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Vietnam Today

Vietnam to have first Sustainable Health in Procurement Project

Released at: 13:42, 25/05/2019

Vietnam to have first Sustainable Health in Procurement Project

Photo: UNDP

Inception workshop held in Hanoi by UNDP and Health Care Without Harm.

by Nghi Do

By adopting sustainable procurement policies, strategies, and practices, health systems, governments, and international development actors can be drivers of a significant shift towards inclusive, green economies by requiring products and services that are compliant with environmental and social standards throughout their lifecycle.

This was stated at an orientation and inception workshop on May 24 in Hanoi, held by the United Nations Development Programme (UNDP) in cooperation with Health Care Without Harm (HCWH), for the first Sustainable Health in Procurement Project (SHiPP) in Vietnam.

The workshop focused on introducing the project’s importance and expected outcomes. It offered an opportunity for participants and facilitators to explore the impacts of health procurement on the environment, examine sustainable health procurement policies and processes in the public and private sector, and discuss the potential technical support to integrate sustainability into procurement across all stages of the supply chain and procurement processes for medicines, health commodities, and health facilities in Vietnam.

“Special attention has also been given to the link between medical procurement, health service provision, and environmental impacts,” Deputy Minister of Ministry of Health Nguyen Truong Son said at the workshop. “Sustainable public procurement applications will contribute to improving the quality of production, the effective and sustainable use of natural resources, and security, safety, and equality in society.”

Sustainable procurement of health products and services can drive positive health impacts for patients, communities, and the environment. Public procurement has been identified as a key entry point for promoting more sustainable production and consumption patterns. The role of procurement in influencing the environmental impact of health sector operations has been acknowledged, and sustainable procurement practices have the capacity to reduce a significant proportion of the health sector’s greenhouse gas emissions. For example, supply chain-related emissions account for at least 65 per cent of the carbon footprint of the UK’s National Health Service and 82 per cent of the carbon footprint of the UNDP-administered Global Fund for HIV/AIDS and Tuberculosis projects in Tajikistan.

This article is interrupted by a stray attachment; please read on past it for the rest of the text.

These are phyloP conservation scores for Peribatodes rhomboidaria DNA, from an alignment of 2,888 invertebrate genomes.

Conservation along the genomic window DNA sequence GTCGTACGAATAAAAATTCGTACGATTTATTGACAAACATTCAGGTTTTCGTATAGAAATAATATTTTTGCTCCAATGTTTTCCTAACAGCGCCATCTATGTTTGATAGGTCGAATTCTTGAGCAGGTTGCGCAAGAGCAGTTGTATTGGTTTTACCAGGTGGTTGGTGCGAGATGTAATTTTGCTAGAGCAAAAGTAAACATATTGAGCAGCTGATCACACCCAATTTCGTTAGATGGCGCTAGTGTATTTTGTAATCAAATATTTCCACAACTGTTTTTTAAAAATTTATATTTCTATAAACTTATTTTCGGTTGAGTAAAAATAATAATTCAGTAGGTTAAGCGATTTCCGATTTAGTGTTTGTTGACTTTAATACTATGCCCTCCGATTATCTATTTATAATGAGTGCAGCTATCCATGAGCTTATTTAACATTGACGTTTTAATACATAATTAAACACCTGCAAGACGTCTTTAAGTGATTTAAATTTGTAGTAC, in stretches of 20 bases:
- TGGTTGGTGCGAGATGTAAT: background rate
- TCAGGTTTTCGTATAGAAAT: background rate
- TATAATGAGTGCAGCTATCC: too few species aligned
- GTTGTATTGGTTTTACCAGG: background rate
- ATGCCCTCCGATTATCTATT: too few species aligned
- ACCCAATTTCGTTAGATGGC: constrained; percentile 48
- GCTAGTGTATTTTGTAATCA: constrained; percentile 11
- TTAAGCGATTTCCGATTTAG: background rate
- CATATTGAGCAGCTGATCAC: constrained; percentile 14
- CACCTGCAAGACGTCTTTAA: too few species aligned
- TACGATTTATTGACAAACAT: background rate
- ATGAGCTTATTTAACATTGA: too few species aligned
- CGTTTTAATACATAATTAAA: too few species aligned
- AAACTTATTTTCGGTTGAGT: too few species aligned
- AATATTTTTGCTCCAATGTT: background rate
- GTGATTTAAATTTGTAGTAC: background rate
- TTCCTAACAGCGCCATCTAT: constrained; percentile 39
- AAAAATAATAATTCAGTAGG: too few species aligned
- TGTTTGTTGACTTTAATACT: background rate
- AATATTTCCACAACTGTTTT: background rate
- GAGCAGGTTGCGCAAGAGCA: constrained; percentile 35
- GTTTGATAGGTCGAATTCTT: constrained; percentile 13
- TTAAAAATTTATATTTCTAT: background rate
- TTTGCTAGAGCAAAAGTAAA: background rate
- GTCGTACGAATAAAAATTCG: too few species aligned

“Greening health procurement is key to sustainable production and waste management within the health sector,” said Ms. Caitlin Wiesen, UNDP Resident Representative in Vietnam. “The project aims to promote sustainability in the health sector supply chain to improve human health and reduce greenhouse gases, resource depletion, and chemical pollution.”

Attending the workshop were representatives from Ministry of Health, the UN Interagency on Sustainable Procurement in the Health Sector (SPHS) member agencies, the UN Global Compact Local Network Vietnam, private sector actors in the pharmaceutical industry, non-government organizations, and research institutions.

The health sector plays a vital role in ensuring human health and well-being but can negatively impact human and environmental health. Patients, healthcare workers, and the general public are constantly exposed to the environmental and health risks during the implementation of health programs.

For example, pharmaceutical manufacturing residues in the environment are a major concern. The poorly-regulated discharge of untreated wastewater into the environment causes the spread of antibiotic ingredients, which eventually lead to serious health problems, such as antimicrobial resistance and environmental degradation. Moreover, this improper treatment of wastewater threatens wildlife and causes the death of animals. Toxic releases such as PVC, dioxin, and mercury are another threat to public health and planetary health, and they can be found in many medical devices.

Funded by the Swedish International Development Agency (Sida), and implemented in partnership with HCWH, SHiPP aims to work in a group of lower and middle-income countries to develop and pilot a set of sustainable health procurement practices and policies that synergize with the UN informal interagency initiative on Sustainable Procurement in the Health Sector. The project is being implemented in Argentina, Brazil, China, India, Moldova, Ukraine, Tanzania, South Africa, Zambia, and Vietnam.

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